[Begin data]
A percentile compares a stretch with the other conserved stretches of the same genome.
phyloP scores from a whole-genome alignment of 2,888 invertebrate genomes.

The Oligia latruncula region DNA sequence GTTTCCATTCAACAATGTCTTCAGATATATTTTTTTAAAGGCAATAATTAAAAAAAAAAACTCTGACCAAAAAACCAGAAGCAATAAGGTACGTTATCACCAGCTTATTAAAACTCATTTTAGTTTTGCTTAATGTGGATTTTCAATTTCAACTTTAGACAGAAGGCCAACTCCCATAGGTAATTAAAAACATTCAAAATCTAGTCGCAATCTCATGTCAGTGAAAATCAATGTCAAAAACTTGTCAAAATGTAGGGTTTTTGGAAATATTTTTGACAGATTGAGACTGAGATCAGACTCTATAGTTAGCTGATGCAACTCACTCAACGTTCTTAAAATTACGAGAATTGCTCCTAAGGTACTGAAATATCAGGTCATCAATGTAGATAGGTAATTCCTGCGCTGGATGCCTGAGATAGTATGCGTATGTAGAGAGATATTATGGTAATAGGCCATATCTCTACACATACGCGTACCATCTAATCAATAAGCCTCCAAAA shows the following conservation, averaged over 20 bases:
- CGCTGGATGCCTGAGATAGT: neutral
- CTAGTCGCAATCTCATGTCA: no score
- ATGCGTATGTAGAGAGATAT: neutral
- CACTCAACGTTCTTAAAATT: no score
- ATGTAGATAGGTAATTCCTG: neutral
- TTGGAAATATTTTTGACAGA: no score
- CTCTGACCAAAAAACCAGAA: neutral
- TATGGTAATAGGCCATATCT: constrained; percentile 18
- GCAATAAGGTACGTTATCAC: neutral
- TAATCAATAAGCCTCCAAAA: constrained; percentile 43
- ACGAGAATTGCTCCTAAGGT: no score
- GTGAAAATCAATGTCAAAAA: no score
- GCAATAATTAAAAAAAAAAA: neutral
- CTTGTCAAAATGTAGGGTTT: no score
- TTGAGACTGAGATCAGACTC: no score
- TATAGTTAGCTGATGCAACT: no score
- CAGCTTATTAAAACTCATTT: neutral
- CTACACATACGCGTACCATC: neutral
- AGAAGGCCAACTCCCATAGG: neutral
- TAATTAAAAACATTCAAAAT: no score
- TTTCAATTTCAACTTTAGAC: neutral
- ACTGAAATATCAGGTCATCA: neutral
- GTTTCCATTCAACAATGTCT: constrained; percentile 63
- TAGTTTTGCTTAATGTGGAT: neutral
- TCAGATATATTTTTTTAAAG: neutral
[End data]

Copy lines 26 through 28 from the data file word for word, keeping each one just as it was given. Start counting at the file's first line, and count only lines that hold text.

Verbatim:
- GTTTCCATTCAACAATGTCT: constrained; percentile 63
- TAGTTTTGCTTAATGTGGAT: neutral
- TCAGATATATTTTTTTAAAG: neutral